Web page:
The general population sample was recruited through the 1995 Minnesota State Survey, which is an anonymous telephone survey of Minnesota adults (18 years of age and older) conducted annually by the University of Minnesota Center for Survey Research. Individuals were randomly selected from the population of Minnesota. A total of 803 telephone interviews were completed, with a response rate of 70%.

The gambling treatment group was recruited from clients seeking treatment at six state-supported gambling treatment programs in Minnesota (5). After complete description of the study to the clients, written informed consent was obtained. Clients who gave consent to participate in the study were administered the client intake questionnaire at admission assessment by treatment staff. Clients were informed that their answers were confidential and that their names would not be written on questionnaires.

Reliability was estimated by using a measure of internal consistency, Cronbach’s alpha (8). Internal consistency for the 10 criteria were alpha=0.81, 0.77, and 0.98, for the general population, gambling treatment, and combined groups, respectively.

Construct and convergent validity were examined. Construct validity of the DSM-IV diagnostic criteria would be evident if the DSM-IV scores in the general population sample were significantly lower than the DSM-IV scores in the gambling treatment group (9). DSM-IV diagnostic criteria means and standard deviations were computed for the general population sample (mean=0.1, SD=0.6) and the gambling treatment group (mean=8.5, SD=1.9). An independent-groups t test yielded a statistically significant difference between the two groups (t=108, df=1055, p<0.01). Convergent validity was examined by computing correlations between the DSM-IV diagnostic criteria score and the South Oaks Gambling Screen, a convergent measure of the same construct. Evidence for the convergent validity of the DSM-IV would be demonstrated if the DSM-IV diagnostic criteria score were significantly correlated with the South Oaks Gambling Screen. The correlation between DSM-IV and the South Oaks Gambling Screen was r=0.77 (p<0.01) and r=0.75 (p<0.01) for the general population and gambling treatment groups, respectively.

With a standard DSM-IV cutoff score of 5 or greater and a cross-tabulation of DSM-IV diagnosis and group membership, the DSM-IV had the following classification accuracy indices (10, 11): hit rate=0.98, sensitivity=0.95, specificity=0.996, false positive rate=0.004, and false negative rate=0.05. Lowering the cutoff score to 4 yielded the following classification accuracy indices: hit rate=0.99, sensitivity=0.97, specificity=0.99, false positive rate=0.01, and false negative rate=0.03.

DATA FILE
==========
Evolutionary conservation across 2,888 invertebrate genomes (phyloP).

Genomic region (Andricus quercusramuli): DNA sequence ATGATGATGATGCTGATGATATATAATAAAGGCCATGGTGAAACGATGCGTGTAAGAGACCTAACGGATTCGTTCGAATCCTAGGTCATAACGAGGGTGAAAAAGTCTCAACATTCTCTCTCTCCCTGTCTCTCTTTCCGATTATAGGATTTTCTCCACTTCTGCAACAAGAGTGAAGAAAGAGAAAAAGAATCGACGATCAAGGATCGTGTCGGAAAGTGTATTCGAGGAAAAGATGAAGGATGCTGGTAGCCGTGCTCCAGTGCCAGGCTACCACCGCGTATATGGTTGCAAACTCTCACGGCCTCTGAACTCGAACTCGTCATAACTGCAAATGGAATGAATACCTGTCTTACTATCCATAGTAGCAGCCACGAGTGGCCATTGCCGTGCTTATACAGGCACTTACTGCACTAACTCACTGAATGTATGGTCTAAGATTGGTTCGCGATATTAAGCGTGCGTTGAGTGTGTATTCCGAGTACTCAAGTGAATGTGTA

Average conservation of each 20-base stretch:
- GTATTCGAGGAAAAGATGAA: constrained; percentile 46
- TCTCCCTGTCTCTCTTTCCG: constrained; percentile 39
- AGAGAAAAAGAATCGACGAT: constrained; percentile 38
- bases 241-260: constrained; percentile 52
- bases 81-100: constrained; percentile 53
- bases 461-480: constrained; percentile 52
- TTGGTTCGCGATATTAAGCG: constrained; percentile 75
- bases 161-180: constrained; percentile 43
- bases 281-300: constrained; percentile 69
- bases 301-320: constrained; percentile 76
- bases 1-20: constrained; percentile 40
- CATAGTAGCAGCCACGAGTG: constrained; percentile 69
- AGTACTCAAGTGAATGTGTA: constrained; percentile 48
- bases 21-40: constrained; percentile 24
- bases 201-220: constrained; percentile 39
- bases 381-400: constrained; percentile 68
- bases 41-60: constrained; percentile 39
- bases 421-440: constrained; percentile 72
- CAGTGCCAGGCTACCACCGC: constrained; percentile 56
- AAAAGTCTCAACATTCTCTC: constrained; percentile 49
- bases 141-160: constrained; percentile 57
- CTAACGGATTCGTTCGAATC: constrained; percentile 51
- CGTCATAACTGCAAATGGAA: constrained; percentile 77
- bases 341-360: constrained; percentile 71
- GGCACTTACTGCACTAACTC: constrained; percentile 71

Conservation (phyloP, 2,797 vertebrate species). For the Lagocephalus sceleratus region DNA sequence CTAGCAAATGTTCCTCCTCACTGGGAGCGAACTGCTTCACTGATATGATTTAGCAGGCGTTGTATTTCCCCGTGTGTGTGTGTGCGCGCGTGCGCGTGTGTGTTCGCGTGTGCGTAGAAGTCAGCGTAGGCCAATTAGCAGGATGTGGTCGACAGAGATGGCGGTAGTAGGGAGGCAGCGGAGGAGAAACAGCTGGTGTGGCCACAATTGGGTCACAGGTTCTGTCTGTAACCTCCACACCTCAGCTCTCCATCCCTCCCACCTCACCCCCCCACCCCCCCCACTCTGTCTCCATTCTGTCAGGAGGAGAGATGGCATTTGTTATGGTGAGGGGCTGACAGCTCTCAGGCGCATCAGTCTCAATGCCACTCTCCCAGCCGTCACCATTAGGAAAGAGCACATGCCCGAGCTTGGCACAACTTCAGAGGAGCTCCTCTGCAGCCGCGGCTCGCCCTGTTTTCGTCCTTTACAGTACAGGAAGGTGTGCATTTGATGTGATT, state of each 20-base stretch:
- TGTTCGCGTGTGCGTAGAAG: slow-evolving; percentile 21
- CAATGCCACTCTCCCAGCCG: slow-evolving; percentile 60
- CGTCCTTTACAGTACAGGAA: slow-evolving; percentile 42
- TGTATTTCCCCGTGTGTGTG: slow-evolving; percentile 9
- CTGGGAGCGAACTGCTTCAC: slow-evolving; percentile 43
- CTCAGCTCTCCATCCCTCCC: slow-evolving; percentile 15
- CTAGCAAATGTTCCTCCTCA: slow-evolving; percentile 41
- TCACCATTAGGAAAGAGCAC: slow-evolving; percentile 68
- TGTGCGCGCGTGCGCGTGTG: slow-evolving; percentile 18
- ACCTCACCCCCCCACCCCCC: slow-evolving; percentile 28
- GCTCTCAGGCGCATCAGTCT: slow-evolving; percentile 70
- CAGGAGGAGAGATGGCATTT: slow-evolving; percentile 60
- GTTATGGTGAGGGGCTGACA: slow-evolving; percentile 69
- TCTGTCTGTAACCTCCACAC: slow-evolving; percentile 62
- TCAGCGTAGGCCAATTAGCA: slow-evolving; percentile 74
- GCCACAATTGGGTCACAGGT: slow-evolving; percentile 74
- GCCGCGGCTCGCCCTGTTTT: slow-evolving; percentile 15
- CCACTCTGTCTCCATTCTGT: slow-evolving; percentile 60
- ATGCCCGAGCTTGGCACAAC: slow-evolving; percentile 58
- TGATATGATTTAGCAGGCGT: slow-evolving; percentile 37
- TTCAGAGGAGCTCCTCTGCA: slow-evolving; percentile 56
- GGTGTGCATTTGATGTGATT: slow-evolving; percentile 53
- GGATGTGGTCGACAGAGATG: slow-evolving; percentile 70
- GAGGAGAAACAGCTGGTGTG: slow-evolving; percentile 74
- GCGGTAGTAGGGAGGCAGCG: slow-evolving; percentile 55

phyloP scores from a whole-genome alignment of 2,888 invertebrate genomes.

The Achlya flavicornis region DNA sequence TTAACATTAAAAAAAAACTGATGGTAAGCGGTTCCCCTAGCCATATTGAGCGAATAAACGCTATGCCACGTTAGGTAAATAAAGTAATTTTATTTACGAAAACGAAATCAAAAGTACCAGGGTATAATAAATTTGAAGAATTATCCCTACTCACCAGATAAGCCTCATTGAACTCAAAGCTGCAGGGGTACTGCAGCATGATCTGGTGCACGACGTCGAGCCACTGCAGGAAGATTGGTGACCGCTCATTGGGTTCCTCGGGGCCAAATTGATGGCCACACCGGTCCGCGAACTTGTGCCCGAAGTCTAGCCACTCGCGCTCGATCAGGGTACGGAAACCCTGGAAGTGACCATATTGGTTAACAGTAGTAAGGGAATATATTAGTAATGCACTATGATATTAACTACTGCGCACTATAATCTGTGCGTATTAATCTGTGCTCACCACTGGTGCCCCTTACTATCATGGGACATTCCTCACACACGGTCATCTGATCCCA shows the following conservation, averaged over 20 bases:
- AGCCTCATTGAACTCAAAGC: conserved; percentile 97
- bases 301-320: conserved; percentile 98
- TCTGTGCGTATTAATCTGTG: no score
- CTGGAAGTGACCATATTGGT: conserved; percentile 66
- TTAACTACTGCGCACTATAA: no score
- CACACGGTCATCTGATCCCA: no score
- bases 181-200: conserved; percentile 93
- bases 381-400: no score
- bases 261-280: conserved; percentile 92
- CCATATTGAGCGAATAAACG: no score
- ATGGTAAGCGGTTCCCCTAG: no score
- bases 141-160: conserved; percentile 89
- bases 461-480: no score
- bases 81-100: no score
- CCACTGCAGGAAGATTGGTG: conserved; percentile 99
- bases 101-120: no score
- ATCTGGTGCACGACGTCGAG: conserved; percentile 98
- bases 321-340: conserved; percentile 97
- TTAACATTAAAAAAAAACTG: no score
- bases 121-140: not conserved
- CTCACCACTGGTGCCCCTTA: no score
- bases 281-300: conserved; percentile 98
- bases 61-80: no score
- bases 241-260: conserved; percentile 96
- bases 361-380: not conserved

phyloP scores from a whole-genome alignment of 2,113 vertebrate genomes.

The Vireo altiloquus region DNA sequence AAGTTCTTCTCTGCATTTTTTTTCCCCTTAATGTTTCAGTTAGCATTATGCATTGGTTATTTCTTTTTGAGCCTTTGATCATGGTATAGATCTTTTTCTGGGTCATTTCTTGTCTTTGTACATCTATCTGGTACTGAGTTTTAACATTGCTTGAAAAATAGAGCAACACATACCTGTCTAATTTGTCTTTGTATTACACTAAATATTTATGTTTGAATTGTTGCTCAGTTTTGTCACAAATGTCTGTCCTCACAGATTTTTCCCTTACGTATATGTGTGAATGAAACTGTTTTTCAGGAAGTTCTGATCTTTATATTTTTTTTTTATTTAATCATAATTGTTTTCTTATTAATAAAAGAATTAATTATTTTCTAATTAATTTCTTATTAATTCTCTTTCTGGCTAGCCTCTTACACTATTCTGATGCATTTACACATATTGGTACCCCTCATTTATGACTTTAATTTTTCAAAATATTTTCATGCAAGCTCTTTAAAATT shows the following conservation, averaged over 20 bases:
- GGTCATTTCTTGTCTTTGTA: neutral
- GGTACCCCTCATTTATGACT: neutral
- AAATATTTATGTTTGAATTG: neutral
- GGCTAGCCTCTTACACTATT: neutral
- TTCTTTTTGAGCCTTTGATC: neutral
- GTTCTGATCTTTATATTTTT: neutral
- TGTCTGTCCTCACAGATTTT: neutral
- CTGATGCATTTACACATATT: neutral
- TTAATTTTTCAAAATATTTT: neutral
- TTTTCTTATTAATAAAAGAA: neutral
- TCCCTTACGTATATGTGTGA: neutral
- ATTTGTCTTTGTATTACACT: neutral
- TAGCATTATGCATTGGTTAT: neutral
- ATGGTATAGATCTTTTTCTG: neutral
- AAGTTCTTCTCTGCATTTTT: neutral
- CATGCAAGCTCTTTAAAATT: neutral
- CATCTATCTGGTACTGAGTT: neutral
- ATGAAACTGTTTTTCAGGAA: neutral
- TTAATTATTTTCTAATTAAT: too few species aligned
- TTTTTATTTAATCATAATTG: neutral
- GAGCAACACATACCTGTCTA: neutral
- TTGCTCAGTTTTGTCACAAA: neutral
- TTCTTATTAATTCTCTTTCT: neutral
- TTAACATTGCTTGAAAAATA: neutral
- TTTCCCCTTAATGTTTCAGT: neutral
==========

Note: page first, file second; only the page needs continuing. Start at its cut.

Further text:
t1 shows the probability of group membership for all 10 DSM-IV scores. There was an increasing probability of being a member of the treatment group with each increase in DSM-IV score. A score of 0, 1, or 2 resulted in almost no chance of being a gambling treatment client. A score of 5 indicated an 82% likelihood of gambling treatment membership, and scores of 6 or greater indicated an almost certainty of being in the gambling treatment group. A score of 3 indicated a 29% chance, and a score of 4 indicted a 63% chance of being a gambling treatment client.

The DSM-IV diagnostic criteria for pathological gambling, when operationalized into questions, demonstrated satisfactory reliability, validity, and classification accuracy. However, modest improvements in classification accuracy were obtained by lowering the cutoff score to 4. Most important, the false negative rate improved from 0.05 to 0.03 with a cutoff score of 4. False negative errors may be considered the most serious errors in the diagnosis of pathological gambling because they are likely to have greater and more serious consequences than false positive errors.

Clinicians can be fairly confident that the respondent is not a pathological gambler if his or her DSM-IV score is between 0 and 2, and the clinician can be fairly confident that the respondent is a pathological gambler when his or her DSM-IV score is 5 or higher. However, clinicians should be careful when diagnosing individuals who have DSM-IV scores of 3 or 4 because individuals in this score range had about a 50/50 chance of being a gambling treatment client.

It should be noted that although applying a cutoff score is standard diagnostic practice, respondents were distributed across the continuum of DSM-IV scores, and there were some members of the gambling treatment group whose scores fell below the cutoff score of 5. However, most had scores not far below the threshold. Probabilities of group membership associated with specific DSM-IV scores may prove helpful in the diagnosis of pathological gambling.